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About Peace Silk

by Cheryl Kolander
Originator of the term and the only source for true
Peace silk, at this time, on the planet.

“Peace silk is silk that has been raised by Peaceful methods”
This observation from one of my apprentices sums up the concept.
I say: Peace silk is from cocoons from which the moth has freely emerged, to mate, lay eggs and die happy.

In 1985 I publicly coined the term “PEACE SILK” in an article in Fiberarts Magazine. The concept has existed since silk was first domesticated. Originally silk was all wild. Some people began to collect and spin the cocoons that are left on branches or under leaves after these wild
silk moths emerge.

There are hundreds of species of silk moths that exist wild. There are several species that have been domesticated. There are now several species that are semi-cultivated. Naturally gathered wild silk, gathered after the moths have emerged, is Peace silk. Not all wild silk is Peace silk. However, most still is. This includes Tussah, Eri and Muga silks from India. All three of these species, and a few more, are semi cultivated in India. Tussah is currently cultivated in China. Habitat reduction (loss of forests worldwide) necessitates this cultivation if we are to continue to enjoy the health benefits of natural silk.

Most cultivation of wild silk produces Peace silk. This is especially true of hand raised, hand processed silks of rural India. It is less true of factory processed Chinese tussahs. I am careful to label as Peace silk only those fabrics and yarns which I am quite sure are Peace silk by the above definitions. I created the term Peace silk to represent this special quality of silk. However the concept of harmless silk has existed since people domesticated silk. In India it was called “Monk’s silk” because suitable for even the most extreme do-no-harm religious person. It has been used this way for as long as we know religions to have existed.

“Ahimsa silk” is the term now current in India, since my partner-producer has been making this since 2002. He holds the patent in India for Bombyx mori (cultivated) Ahimsa silk. He has contracted with local south Indian silk mills, to save their breeder cocoons. He collects them and has them spun and woven in small local mills and villages. Most of the Ahimsa fabric is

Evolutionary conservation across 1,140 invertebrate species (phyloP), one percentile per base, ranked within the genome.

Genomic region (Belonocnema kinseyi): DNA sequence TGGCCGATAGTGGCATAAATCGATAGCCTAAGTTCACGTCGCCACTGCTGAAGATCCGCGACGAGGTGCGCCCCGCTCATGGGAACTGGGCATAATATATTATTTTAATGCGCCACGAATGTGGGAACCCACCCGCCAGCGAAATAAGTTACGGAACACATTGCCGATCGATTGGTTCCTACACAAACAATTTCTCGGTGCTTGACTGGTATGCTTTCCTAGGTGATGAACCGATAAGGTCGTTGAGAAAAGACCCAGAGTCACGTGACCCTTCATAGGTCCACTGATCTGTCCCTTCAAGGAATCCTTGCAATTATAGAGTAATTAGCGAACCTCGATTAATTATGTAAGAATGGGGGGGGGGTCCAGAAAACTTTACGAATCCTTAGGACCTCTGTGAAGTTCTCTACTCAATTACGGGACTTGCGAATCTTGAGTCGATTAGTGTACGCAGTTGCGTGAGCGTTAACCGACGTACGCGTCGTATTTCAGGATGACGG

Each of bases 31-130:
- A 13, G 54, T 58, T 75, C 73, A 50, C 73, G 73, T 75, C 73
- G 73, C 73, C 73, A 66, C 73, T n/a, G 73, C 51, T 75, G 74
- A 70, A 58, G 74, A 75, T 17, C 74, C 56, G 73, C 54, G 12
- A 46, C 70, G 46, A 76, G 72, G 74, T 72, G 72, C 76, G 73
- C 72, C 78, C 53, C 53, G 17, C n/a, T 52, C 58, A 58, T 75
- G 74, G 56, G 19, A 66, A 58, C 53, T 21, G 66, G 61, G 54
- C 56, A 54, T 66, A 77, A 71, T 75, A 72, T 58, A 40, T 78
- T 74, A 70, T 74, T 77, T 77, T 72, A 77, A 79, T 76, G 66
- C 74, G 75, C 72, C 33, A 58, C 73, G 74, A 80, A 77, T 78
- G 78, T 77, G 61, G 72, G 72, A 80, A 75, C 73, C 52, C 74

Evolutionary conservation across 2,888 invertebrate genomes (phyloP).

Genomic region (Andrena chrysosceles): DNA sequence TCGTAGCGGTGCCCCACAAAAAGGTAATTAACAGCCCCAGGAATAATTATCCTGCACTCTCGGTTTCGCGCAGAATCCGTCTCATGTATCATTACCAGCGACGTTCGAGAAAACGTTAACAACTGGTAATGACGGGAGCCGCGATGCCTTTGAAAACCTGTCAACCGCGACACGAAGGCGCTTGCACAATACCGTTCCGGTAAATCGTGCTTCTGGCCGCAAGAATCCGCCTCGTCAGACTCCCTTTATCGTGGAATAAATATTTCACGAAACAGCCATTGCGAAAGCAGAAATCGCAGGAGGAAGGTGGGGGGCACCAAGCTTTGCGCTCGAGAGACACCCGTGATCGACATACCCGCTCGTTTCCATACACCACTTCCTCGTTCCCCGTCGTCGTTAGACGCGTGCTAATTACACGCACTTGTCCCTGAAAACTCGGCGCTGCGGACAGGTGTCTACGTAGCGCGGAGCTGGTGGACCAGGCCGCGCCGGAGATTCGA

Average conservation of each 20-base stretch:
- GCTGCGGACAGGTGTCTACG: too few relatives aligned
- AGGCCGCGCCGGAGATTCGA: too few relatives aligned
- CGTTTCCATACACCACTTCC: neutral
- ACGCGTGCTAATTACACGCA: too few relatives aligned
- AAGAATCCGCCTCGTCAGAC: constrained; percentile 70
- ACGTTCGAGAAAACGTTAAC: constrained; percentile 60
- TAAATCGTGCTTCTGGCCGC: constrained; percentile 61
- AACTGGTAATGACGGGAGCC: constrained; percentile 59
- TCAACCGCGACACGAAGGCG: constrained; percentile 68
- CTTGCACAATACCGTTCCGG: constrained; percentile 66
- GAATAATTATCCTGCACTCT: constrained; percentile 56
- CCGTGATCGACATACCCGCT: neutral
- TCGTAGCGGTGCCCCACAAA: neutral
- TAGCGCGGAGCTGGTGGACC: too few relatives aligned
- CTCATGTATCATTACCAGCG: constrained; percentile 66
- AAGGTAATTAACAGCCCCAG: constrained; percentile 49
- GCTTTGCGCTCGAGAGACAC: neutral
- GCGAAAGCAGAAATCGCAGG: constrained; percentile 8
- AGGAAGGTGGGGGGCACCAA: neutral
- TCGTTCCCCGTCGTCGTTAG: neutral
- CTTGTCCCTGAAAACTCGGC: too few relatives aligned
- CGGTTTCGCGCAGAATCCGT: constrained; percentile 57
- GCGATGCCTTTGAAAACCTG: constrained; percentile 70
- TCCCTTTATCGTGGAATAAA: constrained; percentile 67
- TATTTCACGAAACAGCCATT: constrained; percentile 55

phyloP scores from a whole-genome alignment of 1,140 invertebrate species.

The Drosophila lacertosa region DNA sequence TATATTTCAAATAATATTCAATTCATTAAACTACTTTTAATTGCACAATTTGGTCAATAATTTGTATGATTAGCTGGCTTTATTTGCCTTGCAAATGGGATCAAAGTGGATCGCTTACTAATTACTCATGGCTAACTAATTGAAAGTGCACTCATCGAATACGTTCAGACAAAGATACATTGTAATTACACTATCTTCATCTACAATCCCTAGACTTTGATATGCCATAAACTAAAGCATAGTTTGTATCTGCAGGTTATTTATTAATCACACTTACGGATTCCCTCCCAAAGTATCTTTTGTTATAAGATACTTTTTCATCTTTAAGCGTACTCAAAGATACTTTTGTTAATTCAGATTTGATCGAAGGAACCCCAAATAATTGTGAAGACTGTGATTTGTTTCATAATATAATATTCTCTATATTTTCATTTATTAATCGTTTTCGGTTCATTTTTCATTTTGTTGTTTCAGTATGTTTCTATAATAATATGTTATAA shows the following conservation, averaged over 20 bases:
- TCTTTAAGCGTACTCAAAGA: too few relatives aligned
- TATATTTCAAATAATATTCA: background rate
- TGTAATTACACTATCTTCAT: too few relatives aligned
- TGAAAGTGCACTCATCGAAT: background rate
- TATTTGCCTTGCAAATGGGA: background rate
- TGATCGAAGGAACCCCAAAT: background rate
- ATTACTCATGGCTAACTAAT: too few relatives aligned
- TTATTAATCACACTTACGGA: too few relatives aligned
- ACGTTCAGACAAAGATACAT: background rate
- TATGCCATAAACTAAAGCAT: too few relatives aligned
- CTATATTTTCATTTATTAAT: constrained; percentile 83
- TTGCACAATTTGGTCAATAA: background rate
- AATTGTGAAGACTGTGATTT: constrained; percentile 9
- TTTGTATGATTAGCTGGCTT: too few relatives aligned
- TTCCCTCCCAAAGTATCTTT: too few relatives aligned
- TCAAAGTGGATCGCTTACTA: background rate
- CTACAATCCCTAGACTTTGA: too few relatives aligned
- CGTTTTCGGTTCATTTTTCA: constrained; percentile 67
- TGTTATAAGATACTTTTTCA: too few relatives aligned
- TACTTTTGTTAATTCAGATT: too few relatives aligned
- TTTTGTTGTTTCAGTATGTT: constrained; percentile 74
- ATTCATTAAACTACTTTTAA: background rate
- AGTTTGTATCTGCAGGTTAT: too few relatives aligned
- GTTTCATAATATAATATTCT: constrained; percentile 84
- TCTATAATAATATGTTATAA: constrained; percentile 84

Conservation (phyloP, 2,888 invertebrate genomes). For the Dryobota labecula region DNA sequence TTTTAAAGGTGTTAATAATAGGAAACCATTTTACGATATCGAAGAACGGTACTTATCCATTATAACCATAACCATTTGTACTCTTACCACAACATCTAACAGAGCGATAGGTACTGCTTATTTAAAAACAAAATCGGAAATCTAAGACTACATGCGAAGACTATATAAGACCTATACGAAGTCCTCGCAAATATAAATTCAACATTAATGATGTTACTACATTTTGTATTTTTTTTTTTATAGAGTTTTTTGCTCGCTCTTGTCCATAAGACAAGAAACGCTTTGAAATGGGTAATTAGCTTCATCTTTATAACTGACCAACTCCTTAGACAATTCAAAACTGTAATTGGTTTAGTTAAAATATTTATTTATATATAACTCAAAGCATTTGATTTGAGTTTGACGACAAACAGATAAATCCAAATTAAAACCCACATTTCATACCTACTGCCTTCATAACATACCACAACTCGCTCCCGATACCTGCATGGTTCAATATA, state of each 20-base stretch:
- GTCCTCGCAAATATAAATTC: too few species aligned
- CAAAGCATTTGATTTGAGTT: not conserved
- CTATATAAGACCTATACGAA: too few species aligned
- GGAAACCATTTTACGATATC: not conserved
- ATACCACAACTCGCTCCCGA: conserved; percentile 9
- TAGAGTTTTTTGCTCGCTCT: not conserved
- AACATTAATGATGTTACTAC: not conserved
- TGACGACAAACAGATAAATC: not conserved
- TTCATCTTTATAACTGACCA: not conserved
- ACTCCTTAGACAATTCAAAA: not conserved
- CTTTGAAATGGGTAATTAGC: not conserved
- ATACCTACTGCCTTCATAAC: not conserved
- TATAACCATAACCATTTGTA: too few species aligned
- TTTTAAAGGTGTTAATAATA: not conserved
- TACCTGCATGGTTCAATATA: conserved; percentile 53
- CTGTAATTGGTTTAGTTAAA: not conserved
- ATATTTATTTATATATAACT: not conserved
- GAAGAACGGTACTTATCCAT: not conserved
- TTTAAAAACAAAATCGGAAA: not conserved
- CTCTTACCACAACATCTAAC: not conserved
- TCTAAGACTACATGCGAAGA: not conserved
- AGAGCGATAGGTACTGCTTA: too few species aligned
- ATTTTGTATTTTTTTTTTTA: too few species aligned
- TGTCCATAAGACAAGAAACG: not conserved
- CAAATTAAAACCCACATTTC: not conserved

woven in villages, in peoples homes who have a few power or even still hand looms.

Ahimsa means non-violent, and was popularized as a term by Ghandi, as an ethic for the political movement that eventually led to India’s independence. Ahimsa silk is equivalent to the term Peace silk. However, increasingly I find that both terms have been misused, mis-applied by others to ordinary silk. Please be aware that I only sell as Peace or Ahimsa silk that which I know to have truly been produced by peaceful methods, and the silk is a cast off of caterpillars who have successfully completed their transformation into the winged, sexual creatures we call moths.

The life cycle of the Peace silk producing caterpillar-moth: eggs in the refrigerator (or natural hibernation in the case of wild species): 9 months, aprox. set out to warm and hatch: 2 weeks.
Hatchlings to full grown caterpillars: 4 to 6 weeks depending on temperature and species.
Spinning the transformatory cocoon: 3 days.
Transformation: 2 weeks for domestic Bombyx mori; wild species vary.
Emergence, mating, laying of eggs and happy passing in natural death: 1 week.

I raise my strain of Peace silk every year since 1992. The strain was obtained from the dear, devoted Nancy Simpson of Sacramento, California. She tended this strain for 20 years before I got some eggs from her. Silkworms must be raised every year. The eggs are only viable for
one season. If they are not raised the species will go extinct. My strain includes both the striped “Zebra” caterpillars and the almost glowing “Princess”, light green or “white” skinned ones. There is no difference between them any more than blue-eyes vs brown in people.

My strain produces both white-gummed and golden cocoons. I believe the golden gum is the original and various raiser traditions have selected for the white gum, over centuries. In South Asia all the cocoons are golden gummed. This colour is only in the outer coating of the silk fibre. It makes the silk hard and tough and stiff. To obtain soft silk, the “raw” silk is boiled in soapy water, or washing soda water, or it is heaped in a pile and fermentation degummed. The sericin or silk gum is a major bi-product. It is used in shampoo-conditioners and other hair care products. I produce the only Peace silk shampoo-conditioner.

I am happy to have promoted the raising of Peace silk by schools and home textile artists around the country. All my eggs, those that are in surplus beyond what I hatch myself, go out to schools and home textile artists. None are wasted.

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